According to the U.S. census, “…by 2029, when all of the baby boomers will be 65 years and Older Americans resized 600over, more than 20 percent of the total U.S. population will be over the age of 65” (www.census.gov). With the growth of this population comes an increased need for elder care—from health care, to in-home visits, to housing. Continuing in our serious of special interest groups, we now offer some suggestions regarding grants for older Americans. We’ll start off with a grant tip we’ve found useful:

 

 

So, for example, if you are located in Chicago and seek grants to support, say, geriatric advocacy efforts, Google “older adult advocacy grants Chicago.”  The Chicago-based Retirement Research Foundation (which funds more than research) floats to the top two spots.  If you’re in Denver, substitute “Denver” for “Chicago” and the Rose Community Foundation takes over the top two spots.

Local support notwithstanding, we highlight here four grants for the aging population that are national in scope (although the Weinberg Foundation does give preference to the “hometown communities” of Baltimore, Northeastern Pennsylvania, and Hawaii). Note that these funding opportunitities aren’t all restricted to older adults.  Many serve larger, more general audiences such as “people in need.”  Furthermore, some are oriented more toward the program (e.g., housing) than the target population.  All of which brings up two more tips:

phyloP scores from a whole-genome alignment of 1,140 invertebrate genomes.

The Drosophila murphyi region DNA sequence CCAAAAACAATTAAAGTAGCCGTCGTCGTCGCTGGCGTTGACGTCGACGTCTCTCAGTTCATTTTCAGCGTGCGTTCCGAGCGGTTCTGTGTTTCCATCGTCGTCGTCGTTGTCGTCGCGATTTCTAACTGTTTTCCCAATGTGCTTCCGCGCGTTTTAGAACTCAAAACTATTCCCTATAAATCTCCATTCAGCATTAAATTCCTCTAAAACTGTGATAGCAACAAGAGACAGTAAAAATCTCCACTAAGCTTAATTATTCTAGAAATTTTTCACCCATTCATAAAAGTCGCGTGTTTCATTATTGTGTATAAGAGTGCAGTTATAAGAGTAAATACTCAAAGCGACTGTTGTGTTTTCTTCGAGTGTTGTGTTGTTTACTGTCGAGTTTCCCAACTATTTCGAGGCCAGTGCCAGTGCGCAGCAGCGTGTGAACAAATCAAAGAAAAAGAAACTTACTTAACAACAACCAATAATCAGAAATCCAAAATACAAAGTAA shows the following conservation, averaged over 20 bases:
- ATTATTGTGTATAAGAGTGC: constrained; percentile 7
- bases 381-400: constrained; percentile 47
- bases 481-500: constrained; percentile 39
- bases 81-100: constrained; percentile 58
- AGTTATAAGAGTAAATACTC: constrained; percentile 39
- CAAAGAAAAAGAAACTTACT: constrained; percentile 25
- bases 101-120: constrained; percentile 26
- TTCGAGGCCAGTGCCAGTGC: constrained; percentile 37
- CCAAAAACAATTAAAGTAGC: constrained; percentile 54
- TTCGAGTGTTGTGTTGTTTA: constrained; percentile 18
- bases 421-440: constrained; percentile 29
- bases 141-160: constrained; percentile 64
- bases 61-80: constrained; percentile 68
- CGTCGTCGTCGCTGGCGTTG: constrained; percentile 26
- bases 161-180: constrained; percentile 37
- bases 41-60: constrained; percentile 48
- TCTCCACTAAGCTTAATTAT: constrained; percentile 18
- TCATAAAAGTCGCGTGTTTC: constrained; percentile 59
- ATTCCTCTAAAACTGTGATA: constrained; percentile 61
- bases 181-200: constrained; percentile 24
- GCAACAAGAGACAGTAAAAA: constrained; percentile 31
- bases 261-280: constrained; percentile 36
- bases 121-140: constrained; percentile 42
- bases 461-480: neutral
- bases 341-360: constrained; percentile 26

The grants highlighted below follow that last tip.  These organizations are not limited to supporting older adults per se, but do offer grants addressing the needs of mature clientele.